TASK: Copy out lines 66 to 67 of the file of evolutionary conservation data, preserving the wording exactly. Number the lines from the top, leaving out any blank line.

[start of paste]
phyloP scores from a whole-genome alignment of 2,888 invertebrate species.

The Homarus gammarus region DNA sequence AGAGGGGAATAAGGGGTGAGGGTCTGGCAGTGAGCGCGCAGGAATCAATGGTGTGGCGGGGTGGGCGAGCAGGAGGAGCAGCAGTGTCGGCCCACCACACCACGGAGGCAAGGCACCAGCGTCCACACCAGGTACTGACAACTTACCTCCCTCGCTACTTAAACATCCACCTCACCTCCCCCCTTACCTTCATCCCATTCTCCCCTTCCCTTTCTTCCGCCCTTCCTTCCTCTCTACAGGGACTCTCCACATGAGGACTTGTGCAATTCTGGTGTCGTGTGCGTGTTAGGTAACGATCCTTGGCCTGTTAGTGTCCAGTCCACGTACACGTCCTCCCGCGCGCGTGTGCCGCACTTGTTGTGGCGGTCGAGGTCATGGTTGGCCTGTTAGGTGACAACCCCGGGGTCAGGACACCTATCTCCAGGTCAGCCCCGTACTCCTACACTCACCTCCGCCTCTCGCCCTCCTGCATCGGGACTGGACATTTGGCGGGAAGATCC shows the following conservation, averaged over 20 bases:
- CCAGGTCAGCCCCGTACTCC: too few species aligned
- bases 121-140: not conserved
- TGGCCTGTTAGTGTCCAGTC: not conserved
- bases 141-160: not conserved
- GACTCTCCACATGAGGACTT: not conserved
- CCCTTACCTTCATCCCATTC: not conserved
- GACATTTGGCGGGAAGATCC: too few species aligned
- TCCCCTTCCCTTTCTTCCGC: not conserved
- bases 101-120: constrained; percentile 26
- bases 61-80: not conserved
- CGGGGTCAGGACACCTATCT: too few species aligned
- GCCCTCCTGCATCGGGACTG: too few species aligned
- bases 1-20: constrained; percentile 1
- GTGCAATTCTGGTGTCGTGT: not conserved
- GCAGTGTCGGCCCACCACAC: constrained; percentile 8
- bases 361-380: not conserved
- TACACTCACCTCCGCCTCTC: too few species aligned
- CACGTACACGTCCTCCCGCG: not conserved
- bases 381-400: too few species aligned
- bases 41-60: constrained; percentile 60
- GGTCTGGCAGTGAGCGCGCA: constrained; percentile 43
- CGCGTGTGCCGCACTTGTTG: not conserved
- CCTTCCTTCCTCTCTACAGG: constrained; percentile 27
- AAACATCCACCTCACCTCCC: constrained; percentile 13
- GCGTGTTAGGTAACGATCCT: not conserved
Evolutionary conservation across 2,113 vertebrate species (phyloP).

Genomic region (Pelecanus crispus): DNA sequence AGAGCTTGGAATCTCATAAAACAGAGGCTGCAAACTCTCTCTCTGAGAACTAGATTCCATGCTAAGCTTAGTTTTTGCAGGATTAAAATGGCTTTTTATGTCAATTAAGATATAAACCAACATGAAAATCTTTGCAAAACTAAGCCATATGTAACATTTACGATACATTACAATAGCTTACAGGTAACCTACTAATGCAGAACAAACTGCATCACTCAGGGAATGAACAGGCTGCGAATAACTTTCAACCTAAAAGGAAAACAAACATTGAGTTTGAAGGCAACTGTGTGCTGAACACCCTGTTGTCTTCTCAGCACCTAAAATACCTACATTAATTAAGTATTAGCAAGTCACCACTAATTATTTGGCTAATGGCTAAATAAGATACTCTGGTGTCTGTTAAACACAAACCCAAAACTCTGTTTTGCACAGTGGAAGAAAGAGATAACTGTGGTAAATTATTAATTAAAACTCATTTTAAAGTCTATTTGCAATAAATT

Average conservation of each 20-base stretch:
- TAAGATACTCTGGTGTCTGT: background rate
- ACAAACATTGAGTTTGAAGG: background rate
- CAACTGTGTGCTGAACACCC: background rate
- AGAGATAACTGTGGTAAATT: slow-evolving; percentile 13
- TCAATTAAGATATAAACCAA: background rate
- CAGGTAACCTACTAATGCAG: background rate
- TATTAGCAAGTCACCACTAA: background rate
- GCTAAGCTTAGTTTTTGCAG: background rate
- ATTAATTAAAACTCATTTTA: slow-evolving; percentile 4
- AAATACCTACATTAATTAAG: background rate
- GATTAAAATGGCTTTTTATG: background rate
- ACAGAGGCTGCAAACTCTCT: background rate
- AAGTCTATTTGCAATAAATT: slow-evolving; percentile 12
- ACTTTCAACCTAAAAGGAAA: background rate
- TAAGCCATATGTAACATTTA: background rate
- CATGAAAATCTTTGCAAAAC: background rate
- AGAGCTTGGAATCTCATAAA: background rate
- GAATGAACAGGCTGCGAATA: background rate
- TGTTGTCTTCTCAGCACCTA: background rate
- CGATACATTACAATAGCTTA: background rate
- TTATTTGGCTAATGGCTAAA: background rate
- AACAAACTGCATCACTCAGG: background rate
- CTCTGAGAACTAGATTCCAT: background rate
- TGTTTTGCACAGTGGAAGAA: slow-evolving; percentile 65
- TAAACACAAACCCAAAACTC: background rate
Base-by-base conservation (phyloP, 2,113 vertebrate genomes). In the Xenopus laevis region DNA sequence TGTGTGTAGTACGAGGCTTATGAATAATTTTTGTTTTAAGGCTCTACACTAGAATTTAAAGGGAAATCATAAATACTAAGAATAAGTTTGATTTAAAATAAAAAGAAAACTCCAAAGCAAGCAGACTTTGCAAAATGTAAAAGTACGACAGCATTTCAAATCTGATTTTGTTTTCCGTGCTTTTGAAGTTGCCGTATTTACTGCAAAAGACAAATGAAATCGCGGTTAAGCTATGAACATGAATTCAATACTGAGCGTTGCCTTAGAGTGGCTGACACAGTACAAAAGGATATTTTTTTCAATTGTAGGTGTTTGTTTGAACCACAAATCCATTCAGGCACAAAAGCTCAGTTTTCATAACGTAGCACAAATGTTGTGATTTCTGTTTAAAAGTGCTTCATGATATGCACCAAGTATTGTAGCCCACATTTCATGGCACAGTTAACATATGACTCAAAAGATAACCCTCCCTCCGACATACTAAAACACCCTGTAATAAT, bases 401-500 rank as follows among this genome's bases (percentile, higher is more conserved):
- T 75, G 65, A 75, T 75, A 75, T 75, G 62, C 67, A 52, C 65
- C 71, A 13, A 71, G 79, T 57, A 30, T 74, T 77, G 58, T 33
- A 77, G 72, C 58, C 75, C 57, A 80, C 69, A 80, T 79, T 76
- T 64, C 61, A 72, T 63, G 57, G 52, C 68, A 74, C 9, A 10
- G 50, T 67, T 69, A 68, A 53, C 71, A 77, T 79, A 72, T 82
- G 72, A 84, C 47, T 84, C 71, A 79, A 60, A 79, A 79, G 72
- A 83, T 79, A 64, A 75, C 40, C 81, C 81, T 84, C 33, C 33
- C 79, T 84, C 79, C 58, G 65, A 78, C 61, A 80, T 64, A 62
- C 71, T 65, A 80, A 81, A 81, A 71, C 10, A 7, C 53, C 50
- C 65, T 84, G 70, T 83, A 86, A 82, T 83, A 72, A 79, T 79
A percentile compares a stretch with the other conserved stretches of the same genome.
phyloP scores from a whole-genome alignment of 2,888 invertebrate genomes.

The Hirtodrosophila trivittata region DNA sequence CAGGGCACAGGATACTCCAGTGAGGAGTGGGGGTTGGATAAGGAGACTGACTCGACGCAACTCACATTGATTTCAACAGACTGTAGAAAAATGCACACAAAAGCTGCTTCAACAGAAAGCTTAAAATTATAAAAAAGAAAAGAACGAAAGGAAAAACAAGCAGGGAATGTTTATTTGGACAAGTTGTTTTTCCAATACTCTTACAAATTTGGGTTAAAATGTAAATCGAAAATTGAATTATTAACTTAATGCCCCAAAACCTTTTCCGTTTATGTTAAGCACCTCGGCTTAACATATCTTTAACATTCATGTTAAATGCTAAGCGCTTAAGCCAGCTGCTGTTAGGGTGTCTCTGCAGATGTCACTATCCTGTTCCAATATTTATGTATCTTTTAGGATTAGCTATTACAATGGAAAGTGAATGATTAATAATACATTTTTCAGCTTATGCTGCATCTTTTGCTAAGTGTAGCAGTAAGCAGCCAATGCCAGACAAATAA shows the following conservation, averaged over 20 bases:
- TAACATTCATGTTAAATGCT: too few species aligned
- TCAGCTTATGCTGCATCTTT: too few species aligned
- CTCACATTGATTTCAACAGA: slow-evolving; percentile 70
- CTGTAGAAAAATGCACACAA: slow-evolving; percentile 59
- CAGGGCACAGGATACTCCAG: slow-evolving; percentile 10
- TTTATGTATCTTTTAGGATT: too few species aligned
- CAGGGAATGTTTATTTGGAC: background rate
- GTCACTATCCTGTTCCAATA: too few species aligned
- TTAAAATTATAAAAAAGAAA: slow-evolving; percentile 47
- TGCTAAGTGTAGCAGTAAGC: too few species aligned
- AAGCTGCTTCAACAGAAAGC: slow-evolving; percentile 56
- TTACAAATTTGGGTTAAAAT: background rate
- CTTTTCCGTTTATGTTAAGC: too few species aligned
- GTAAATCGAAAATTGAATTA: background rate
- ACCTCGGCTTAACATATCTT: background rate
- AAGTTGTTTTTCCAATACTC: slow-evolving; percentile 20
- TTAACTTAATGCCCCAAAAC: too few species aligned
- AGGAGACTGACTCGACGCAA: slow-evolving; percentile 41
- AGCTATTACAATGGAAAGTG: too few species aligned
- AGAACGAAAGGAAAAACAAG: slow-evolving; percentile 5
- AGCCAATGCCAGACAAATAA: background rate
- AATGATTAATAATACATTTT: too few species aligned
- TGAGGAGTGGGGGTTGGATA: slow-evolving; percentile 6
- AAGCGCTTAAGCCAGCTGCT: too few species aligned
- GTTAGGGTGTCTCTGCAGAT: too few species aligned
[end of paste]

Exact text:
- C 65, T 84, G 70, T 83, A 86, A 82, T 83, A 72, A 79, T 79
A percentile compares a stretch with the other conserved stretches of the same genome.